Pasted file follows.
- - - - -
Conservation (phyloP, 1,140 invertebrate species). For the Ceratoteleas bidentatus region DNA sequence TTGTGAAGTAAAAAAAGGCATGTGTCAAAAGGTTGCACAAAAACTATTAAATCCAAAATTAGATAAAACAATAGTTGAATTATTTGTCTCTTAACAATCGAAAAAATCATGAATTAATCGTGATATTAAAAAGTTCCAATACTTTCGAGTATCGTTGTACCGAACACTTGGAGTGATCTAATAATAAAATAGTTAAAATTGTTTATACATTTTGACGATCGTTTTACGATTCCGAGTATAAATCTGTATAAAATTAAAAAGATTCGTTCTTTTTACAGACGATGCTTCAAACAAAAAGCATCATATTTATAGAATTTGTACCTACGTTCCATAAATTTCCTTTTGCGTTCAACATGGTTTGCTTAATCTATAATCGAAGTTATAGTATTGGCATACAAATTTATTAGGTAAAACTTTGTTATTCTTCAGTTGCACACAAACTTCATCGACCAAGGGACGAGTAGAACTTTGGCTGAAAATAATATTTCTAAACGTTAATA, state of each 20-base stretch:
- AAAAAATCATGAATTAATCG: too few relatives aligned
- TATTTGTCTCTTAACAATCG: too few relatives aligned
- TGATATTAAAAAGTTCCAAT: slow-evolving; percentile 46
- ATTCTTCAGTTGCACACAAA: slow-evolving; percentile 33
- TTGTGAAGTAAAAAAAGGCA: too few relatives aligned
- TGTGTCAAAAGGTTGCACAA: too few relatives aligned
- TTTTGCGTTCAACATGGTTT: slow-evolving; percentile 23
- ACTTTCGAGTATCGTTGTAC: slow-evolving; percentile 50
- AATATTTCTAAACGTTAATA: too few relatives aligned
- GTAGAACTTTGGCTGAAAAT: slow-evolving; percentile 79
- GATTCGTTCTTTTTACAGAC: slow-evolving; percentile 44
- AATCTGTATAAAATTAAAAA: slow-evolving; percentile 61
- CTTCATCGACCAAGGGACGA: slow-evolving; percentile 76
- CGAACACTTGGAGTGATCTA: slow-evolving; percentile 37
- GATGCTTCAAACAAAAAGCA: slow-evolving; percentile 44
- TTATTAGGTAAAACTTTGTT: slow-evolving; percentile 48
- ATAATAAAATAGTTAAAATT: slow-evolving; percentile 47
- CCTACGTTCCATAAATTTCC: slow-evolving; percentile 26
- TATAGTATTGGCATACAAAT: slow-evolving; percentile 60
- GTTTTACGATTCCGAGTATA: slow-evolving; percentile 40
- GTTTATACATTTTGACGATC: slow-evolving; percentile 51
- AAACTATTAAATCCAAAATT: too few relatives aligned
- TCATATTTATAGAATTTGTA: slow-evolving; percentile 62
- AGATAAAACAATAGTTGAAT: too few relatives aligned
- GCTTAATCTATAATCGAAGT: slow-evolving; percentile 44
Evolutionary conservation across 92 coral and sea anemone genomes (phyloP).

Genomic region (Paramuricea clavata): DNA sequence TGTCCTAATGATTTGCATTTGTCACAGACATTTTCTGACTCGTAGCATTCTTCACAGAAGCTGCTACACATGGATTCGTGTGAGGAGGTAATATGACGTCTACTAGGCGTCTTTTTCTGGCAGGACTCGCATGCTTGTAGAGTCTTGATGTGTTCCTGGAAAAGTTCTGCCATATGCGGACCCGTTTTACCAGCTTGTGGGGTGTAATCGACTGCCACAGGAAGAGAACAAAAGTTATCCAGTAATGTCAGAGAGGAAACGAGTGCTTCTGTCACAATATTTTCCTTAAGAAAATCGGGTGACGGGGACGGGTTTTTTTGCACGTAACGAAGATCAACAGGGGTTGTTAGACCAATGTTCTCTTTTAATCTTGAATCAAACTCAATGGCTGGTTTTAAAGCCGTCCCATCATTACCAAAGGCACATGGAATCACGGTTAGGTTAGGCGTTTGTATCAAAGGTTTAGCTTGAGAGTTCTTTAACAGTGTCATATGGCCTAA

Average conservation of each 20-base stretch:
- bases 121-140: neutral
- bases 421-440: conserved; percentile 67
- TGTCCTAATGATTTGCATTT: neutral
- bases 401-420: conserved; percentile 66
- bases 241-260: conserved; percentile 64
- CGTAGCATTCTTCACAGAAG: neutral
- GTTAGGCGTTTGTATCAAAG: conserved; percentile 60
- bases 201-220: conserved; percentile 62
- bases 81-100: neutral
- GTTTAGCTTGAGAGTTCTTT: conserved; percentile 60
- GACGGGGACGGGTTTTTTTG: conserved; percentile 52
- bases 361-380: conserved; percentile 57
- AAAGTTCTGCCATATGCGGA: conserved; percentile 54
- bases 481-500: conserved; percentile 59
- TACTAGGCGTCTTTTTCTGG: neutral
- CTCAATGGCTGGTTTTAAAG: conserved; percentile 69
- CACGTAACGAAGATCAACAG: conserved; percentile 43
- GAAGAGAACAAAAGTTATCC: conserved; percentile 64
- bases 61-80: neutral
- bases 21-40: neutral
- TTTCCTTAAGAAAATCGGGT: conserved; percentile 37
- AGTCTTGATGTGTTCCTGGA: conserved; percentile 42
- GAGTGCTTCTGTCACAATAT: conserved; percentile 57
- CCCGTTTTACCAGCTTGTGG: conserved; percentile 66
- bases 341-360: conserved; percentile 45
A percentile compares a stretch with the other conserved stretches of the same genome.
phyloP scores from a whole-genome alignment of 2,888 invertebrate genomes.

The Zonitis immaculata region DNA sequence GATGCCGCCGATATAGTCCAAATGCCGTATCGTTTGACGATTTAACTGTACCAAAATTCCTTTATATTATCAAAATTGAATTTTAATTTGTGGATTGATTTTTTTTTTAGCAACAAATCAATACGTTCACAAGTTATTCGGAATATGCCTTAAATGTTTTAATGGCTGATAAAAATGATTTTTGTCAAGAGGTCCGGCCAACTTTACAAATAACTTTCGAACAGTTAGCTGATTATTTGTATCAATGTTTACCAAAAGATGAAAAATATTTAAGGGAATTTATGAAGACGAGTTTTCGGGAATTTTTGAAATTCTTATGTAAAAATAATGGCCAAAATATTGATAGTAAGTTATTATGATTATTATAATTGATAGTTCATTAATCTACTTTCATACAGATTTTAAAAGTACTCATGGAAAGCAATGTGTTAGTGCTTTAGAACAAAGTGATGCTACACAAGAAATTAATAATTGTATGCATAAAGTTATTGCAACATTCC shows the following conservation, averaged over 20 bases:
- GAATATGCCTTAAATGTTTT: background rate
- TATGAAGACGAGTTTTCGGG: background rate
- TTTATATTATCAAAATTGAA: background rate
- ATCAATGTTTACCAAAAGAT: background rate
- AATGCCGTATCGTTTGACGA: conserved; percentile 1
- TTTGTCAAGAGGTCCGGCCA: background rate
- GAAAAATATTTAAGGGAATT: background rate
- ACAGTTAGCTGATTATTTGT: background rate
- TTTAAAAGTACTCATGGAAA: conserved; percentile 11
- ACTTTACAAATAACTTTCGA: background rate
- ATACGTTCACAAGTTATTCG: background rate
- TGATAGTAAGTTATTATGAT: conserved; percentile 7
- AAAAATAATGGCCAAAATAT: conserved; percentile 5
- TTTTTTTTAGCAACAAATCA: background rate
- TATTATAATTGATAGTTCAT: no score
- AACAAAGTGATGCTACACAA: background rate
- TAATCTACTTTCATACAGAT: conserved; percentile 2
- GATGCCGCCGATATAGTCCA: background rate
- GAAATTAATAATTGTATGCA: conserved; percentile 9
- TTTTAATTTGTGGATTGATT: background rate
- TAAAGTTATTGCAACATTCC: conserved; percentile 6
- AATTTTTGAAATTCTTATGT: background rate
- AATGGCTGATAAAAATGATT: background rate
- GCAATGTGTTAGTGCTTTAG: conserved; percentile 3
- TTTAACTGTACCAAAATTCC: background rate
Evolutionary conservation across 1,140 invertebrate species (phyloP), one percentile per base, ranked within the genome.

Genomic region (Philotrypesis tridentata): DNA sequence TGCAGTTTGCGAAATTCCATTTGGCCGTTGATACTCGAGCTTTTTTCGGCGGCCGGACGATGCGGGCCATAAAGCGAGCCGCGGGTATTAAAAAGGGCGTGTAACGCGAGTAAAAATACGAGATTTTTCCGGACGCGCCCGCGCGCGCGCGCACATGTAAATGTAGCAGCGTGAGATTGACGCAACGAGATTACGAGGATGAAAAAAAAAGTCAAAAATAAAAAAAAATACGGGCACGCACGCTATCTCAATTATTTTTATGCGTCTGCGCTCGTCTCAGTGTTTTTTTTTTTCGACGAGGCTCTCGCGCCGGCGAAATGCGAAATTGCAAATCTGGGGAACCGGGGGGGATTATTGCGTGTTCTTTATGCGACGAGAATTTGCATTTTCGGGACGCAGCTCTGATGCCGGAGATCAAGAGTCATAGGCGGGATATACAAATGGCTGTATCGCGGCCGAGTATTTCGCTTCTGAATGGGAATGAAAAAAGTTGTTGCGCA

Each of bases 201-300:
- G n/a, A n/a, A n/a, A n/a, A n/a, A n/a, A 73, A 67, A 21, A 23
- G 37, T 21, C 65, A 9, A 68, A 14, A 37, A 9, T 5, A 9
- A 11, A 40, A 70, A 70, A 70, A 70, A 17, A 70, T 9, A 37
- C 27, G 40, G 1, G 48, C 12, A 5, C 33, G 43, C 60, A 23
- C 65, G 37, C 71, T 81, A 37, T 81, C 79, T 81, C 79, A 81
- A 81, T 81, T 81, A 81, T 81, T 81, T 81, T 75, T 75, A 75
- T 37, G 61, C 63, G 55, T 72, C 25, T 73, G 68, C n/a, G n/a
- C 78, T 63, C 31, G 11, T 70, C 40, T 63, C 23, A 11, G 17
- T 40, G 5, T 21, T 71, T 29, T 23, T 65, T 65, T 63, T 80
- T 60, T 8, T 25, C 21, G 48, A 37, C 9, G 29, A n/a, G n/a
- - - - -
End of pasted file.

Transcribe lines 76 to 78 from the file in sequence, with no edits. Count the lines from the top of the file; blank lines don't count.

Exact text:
- GAAATTAATAATTGTATGCA: conserved; percentile 9
- TTTTAATTTGTGGATTGATT: background rate
- TAAAGTTATTGCAACATTCC: conserved; percentile 6